One of our consultants was recently in a staff meeting at a client organization when a member of the marketing department proudly announced that they had put an end to email usage. At least, they had agreed within their team never to email one another, about anything, ever.

We think that strategy is brilliant.

For one thing, when you work in close quarters and regular contact with a team of professionals, you have a number of other tools at your disposal for communication: Project Management apps (Basecamp, Asana, ToDoist, etc), chatting apps (Slack, gchat, etc), meeting scheduler websites (doodle, Calendly, etc), and face-to-face communication. In fact, this marketing department handles all of their communication in just three channels: Basecamp for project management, Slack for quick notes to one another, and face-to-face meetings for group discussions and big decisions. They still use email to communicate with people outside of the organization.

For another, the choice to migrate intra-departmental communications off of email makes a strong philosophical statement. Just as the modern workplace has put an end to the adage “If it isn’t in a memo, it doesn’t exist,” we have the opportunity to undo another one: “If it isn’t in an email, it doesn’t exist.” In fact, that couldn’t be farther from the truth.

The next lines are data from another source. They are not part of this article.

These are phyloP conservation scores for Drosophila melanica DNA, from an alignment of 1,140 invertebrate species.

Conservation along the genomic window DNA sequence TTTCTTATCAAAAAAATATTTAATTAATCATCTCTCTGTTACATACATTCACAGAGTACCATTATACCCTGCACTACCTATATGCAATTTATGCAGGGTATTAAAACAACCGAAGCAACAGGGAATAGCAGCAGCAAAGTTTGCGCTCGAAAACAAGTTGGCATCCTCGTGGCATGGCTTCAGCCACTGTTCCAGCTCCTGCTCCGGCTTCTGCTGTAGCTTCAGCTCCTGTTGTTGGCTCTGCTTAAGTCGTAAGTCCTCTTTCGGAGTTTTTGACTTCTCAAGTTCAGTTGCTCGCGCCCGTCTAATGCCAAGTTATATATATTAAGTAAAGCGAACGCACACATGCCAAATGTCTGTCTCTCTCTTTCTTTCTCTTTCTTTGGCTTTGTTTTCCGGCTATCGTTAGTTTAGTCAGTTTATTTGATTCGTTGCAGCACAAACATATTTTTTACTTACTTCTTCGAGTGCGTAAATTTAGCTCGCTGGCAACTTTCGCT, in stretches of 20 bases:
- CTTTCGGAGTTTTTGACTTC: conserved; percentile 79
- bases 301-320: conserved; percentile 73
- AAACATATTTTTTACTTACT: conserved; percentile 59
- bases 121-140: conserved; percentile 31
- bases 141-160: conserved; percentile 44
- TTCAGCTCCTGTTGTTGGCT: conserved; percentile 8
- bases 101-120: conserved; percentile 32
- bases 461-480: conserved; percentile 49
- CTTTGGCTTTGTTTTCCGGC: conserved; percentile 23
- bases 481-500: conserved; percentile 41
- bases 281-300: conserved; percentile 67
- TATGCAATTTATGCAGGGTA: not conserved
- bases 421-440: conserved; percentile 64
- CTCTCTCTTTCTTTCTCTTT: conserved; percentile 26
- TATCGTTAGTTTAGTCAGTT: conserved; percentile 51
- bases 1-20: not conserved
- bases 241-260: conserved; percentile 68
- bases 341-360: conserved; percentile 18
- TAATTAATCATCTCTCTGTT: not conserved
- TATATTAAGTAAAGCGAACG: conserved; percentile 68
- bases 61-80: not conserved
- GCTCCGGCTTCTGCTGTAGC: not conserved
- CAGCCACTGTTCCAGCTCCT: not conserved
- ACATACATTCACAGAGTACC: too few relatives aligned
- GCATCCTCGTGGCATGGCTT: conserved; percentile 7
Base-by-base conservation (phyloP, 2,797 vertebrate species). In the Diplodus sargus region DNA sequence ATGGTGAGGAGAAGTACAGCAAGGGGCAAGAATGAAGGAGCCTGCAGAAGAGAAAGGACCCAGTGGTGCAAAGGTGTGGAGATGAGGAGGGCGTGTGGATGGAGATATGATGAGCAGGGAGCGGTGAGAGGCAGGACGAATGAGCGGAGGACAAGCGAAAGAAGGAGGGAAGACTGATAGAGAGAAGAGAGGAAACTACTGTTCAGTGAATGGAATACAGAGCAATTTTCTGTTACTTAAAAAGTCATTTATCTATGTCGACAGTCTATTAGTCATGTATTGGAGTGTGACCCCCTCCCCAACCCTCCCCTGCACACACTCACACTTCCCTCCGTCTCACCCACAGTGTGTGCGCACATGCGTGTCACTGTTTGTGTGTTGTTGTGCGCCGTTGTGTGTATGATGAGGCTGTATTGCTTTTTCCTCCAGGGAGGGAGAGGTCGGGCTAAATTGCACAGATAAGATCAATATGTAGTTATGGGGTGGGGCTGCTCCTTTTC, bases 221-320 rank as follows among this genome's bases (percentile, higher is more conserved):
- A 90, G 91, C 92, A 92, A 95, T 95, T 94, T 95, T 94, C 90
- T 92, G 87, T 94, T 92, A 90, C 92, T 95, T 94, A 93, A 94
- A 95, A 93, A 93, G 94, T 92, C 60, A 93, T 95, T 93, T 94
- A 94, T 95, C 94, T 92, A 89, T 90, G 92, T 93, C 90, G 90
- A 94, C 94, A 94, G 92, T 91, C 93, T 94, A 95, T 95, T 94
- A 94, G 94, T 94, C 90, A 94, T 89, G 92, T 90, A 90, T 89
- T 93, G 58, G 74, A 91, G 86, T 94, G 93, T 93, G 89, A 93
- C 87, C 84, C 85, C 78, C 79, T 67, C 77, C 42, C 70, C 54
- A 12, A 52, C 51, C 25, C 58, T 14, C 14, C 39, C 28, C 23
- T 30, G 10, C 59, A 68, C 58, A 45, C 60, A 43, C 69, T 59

So what does this have to do with fundraising? Nothing and everything, because this is about personal organization and time management.

Think of everything that you could accomplish from your inbox in terms of communicating with your donors, when you don’t have to wade through and respond to thousands of emails about scheduling staff meetings, treats in the kitchen, or rounds of notes on a solicitation letter. Of course, there are other benefits to investing your time and energy in a project management tool, for instance—you can use it to remind yourself of donor birthdays, solicit feedback on materials for print, or collect the components of a government funding application from a variety of different departments.

What if, instead of being that pinging sound that plagues you in the middle of the night, your email could be just one of several effective tools in your donor communications arsenal?

Are you sold yet?

Convincing your team to make this kind of switch may not happen overnight, and neither will making the switch itself, but as we have tried to rethink how we communicate with one another on the Donorly Team, we often find it liberating to stop and think “Does this really need to be an email?”